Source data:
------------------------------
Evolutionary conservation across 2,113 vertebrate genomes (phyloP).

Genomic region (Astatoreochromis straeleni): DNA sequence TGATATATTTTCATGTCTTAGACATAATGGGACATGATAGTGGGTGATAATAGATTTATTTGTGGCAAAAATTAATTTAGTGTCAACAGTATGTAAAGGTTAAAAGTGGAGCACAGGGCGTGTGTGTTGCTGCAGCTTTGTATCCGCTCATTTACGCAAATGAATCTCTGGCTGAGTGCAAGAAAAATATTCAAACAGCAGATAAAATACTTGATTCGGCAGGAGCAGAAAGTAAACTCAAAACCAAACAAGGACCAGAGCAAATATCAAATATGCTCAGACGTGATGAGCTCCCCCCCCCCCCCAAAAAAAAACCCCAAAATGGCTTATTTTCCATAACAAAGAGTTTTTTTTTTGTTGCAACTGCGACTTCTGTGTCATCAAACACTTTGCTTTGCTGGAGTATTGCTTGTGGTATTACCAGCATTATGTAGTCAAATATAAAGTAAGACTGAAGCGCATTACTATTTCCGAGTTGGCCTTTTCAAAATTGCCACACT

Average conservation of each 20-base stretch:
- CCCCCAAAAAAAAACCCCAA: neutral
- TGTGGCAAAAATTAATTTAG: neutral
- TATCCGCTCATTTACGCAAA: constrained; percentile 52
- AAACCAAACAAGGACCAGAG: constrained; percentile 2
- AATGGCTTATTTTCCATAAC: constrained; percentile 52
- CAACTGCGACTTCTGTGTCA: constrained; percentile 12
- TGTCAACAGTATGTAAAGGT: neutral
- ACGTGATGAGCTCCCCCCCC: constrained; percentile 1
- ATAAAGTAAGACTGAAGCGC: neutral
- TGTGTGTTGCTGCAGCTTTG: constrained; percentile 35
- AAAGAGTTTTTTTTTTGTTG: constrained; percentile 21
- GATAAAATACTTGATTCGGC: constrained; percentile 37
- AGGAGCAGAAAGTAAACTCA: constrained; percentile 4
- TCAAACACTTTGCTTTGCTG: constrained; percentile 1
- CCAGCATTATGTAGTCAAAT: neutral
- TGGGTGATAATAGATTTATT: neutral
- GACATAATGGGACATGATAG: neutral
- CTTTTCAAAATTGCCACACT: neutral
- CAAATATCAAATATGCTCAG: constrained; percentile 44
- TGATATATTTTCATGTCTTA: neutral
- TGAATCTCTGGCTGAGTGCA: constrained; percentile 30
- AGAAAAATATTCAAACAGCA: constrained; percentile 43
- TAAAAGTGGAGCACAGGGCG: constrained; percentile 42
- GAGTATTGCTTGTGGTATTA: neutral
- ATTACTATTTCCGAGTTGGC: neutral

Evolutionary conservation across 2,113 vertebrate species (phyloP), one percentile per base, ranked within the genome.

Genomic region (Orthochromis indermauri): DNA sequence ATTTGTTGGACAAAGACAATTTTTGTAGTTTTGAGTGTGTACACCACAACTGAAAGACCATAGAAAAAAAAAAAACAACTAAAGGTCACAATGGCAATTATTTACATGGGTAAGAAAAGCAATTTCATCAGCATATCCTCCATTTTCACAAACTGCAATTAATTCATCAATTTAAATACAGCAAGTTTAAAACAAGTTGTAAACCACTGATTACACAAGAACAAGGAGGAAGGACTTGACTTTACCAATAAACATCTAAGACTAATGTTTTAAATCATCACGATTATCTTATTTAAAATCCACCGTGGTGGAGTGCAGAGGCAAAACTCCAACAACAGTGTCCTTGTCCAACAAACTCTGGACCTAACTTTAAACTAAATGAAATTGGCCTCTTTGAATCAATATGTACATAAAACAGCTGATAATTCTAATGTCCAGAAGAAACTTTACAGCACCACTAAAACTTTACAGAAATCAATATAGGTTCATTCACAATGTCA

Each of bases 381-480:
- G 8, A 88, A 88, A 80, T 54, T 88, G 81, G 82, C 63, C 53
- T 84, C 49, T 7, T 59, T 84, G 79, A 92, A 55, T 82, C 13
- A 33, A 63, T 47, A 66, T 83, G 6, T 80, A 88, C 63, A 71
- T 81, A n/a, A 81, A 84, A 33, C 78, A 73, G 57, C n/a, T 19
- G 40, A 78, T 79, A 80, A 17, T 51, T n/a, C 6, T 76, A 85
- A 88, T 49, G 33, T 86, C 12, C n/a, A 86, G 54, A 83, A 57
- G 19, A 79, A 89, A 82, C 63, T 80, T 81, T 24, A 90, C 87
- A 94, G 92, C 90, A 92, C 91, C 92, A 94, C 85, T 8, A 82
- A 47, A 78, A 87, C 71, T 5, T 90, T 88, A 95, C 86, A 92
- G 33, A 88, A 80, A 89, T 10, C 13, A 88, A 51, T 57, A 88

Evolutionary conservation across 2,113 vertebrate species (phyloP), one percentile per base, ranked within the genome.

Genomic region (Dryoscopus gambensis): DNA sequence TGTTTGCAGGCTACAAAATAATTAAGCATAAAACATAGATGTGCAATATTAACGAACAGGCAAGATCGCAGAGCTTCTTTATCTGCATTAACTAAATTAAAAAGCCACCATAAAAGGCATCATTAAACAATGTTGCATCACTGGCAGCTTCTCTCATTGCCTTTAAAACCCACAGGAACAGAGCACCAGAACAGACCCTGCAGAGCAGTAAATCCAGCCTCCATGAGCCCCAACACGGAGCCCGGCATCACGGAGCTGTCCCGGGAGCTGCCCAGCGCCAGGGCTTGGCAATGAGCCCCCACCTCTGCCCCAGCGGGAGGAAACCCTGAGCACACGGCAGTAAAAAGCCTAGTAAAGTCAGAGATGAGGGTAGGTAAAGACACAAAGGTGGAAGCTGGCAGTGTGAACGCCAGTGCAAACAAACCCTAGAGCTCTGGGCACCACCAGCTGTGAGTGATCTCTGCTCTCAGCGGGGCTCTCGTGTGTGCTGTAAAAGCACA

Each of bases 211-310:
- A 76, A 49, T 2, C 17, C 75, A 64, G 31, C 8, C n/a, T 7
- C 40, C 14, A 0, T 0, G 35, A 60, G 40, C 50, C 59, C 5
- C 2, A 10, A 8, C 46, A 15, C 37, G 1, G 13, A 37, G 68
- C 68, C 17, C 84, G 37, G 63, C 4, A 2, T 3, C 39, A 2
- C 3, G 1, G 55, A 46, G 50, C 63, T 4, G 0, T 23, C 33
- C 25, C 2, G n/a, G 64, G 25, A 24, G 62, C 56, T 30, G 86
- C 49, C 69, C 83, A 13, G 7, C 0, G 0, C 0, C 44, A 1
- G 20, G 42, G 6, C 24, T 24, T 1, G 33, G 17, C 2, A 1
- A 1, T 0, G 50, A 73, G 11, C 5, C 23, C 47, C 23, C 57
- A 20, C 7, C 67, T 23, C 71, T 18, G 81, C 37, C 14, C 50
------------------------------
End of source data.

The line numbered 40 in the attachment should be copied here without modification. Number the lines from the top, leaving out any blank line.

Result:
- A 47, A 78, A 87, C 71, T 5, T 90, T 88, A 95, C 86, A 92